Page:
3. Judgment, Decision-making, and Intelligence

    In American football, the quarterback is the brain surgeon and the star. All everyone else does is push, shove, tackle, and hit. The quarterback is considered the leader, head, and manager of the team. In basketball, on the other hand, everyone is a quarterback. Everyone needs to be aware of the whereabouts of all the other teammates, and even the big man needs to pass the ball by kicking it out for a three pointer. Just like Peyton Manning, every player on the basketball court needs to be able to dissect the defense with pass fakes, pump fakes, and psych outs. Every player needs to be cerebral enough to strategically decide whether to pass, shoot, or drive.

  4. Teamwork, Communication, and Money

    Yes, money. No, I'm not talking about the NBA, or even college athletic scholarships, although those are always a possibility for a select few talented individuals. I'm talking about the J–O–B. Employers love team players. What better teamwork experience could someone have than playing on a basketball team? It is a sport where communication is key to team success; you have to call screens, flag when you are coming to set a screen versus coming to receive a pass, and communicate whether you are switching on the defense or staying man-to-man. The biggest reason an employee gets fired is not for inadequate task performance, but for not playing well with others, and poor expectations management due to lack of communication. Your boss will not know that you are swamped with work if you don't tell him. Your teammates may not know to make a cut when the defense sets a trap and you're double-covered... if you don't yell at them. No team, on the court or at the corporate office, succeeds without teamwork and communication.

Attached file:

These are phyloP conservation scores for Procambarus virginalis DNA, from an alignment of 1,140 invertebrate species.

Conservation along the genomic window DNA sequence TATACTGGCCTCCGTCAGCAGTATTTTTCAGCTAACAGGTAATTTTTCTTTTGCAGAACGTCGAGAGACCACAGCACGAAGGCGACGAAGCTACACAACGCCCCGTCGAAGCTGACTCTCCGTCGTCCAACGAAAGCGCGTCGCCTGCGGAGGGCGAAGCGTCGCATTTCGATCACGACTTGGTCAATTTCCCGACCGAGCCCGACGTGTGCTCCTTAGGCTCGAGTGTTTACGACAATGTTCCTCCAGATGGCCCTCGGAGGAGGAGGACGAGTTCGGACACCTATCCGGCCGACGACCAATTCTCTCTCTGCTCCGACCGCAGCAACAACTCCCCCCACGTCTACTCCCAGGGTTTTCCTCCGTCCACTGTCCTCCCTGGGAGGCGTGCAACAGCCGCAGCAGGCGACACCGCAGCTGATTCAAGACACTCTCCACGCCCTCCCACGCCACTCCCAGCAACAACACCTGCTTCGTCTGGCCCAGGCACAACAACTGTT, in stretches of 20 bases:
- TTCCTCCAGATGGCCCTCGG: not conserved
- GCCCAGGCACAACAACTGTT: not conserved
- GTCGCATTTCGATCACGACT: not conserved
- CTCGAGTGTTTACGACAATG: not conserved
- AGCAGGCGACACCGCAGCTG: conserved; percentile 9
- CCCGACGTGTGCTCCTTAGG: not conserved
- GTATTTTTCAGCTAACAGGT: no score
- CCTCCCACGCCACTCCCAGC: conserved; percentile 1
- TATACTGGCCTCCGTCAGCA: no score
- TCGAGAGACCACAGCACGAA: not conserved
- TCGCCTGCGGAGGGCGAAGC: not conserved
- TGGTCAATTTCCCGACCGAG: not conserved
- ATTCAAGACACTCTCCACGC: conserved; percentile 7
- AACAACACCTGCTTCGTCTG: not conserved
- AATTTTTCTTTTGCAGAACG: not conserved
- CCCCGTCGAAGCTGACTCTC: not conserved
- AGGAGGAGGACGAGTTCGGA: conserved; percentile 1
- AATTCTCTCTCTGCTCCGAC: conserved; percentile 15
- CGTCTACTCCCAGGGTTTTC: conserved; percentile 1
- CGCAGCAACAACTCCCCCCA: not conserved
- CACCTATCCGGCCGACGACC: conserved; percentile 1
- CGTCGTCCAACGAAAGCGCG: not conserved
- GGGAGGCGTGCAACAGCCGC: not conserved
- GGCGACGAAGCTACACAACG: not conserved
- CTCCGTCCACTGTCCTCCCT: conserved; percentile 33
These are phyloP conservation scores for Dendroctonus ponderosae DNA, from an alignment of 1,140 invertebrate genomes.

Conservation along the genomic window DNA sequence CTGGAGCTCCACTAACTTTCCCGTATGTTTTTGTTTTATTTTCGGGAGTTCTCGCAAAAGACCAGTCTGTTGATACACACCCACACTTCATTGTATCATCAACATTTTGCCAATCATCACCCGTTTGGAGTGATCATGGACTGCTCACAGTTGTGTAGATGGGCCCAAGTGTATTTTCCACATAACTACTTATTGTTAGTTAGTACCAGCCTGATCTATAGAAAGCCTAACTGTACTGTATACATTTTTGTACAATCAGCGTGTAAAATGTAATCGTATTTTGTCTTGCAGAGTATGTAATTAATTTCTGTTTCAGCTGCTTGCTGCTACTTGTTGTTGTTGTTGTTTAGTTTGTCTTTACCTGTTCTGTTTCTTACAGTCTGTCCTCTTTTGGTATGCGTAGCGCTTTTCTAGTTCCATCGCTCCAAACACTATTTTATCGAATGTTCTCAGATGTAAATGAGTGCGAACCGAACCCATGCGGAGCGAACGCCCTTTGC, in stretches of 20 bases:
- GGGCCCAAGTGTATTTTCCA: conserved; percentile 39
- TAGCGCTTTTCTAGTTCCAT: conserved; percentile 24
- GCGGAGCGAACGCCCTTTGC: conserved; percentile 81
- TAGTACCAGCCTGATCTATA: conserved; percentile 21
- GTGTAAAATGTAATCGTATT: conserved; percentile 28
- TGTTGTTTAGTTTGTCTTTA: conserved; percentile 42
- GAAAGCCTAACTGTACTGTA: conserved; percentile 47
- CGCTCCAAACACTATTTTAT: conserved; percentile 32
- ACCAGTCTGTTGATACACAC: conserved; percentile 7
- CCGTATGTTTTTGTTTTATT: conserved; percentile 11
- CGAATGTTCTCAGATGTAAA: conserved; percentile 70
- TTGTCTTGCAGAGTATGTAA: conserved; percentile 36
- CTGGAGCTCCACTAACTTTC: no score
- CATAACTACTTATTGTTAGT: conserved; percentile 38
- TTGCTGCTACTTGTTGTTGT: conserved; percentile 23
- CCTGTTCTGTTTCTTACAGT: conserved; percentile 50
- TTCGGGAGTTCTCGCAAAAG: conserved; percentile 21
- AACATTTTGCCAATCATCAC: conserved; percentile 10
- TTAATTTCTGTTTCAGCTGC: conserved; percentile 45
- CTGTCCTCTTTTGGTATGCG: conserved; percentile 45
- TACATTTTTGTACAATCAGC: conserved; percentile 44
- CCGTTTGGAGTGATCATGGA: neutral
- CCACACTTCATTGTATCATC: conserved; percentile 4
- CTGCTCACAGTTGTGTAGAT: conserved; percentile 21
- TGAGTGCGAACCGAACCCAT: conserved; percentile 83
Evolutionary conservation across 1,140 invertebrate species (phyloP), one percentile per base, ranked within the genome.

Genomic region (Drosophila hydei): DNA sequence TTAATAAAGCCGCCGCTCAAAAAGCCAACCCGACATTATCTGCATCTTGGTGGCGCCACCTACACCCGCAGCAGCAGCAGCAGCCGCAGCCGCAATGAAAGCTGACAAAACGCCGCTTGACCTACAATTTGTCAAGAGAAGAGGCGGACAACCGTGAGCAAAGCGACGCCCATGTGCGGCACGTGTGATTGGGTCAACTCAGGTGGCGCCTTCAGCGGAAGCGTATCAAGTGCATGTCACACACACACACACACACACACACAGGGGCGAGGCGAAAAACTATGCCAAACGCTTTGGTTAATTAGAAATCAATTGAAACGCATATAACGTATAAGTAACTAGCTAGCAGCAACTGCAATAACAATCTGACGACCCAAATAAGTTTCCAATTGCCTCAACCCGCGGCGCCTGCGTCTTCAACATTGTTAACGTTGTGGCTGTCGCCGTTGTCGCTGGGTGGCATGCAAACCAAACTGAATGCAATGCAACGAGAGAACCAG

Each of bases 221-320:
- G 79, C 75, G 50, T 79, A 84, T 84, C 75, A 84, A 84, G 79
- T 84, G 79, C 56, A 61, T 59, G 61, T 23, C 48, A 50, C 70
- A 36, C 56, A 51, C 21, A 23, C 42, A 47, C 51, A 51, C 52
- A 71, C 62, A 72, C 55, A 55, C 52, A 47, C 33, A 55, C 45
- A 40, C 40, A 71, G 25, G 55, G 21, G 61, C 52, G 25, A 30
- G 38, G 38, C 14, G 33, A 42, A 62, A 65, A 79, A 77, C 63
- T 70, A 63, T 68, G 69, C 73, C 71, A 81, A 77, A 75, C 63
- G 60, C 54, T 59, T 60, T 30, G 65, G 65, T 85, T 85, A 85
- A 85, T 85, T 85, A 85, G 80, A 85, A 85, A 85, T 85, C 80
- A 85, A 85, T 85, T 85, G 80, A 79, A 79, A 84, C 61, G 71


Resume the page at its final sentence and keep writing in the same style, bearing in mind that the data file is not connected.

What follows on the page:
5. Relatively low risk